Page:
Not only does the enormous Rocky Mountain preserve offer dozens of designated observation sites that are startlingly free of light pollution, but it has scored quite a coup by enlisting Canadian astronaut Chris Hadfield (pictured) to be the principal speaker at the 2014 Jasper Dark Sky Festival.
Now in it's sixth year, the fest kicks off today with an astronomer-led tour of the gargantuan Columbia Icefield, and fills its 10-day schedule with free and ticketed events encompassing music (there's an open-air evening performance by the Edmonton Symphony Orchestra Strings on Oct. 18); cuisine (including a five-course formal dinner at Evil Dave’s Grill); and plenty of organized astronomy and photography, highlighted by the Orionids meteor shower on Oct. 20 and a partial solar eclipse on Oct. 23.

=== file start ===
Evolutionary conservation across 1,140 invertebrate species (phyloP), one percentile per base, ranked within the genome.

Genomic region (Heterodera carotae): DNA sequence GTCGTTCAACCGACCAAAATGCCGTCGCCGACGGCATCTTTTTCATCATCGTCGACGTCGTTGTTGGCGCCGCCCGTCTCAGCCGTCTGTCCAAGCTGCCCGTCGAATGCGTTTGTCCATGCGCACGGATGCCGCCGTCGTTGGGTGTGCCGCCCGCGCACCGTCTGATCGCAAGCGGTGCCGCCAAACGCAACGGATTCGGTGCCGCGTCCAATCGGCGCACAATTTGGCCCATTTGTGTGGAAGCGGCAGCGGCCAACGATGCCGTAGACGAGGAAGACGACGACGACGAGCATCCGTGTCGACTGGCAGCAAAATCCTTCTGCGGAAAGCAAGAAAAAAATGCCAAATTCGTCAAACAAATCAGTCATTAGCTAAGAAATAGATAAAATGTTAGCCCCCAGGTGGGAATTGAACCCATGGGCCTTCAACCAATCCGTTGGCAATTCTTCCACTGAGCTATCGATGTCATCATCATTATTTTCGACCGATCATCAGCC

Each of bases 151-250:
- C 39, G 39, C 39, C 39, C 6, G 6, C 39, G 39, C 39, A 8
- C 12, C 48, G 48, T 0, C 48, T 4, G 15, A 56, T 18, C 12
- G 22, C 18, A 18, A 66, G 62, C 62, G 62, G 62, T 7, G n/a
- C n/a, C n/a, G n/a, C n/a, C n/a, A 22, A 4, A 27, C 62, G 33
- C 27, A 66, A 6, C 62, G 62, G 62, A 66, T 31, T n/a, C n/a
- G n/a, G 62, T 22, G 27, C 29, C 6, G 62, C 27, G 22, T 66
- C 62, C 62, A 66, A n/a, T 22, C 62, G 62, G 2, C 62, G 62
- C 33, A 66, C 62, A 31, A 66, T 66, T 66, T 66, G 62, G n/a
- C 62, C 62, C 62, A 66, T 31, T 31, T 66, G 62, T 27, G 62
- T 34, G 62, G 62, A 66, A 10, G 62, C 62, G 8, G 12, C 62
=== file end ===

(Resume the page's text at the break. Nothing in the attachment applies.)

The hottest ticket, however, is the sold-out Oct. 25 evening with Hadfield, who will share his experiences in space alongside Daily Planet host Jay Ingram and his band, The Free Radicals.
I had a chance to visit with one of the festival's interpreters, Jasper National Park's digital media specialist, Ryan Bray, in late April, and was enthralled by his demonstrations of time-lapse and astronomical photography.
Like so many of us, I dream of venturing into space one day, but gazing deep into the cosmos through a powerful telescope is the next best thing. And in Jasper, the experience is elevated still further by the surrounding scenery and serenity. I mean, just look at these photos by Bray and his colleagues: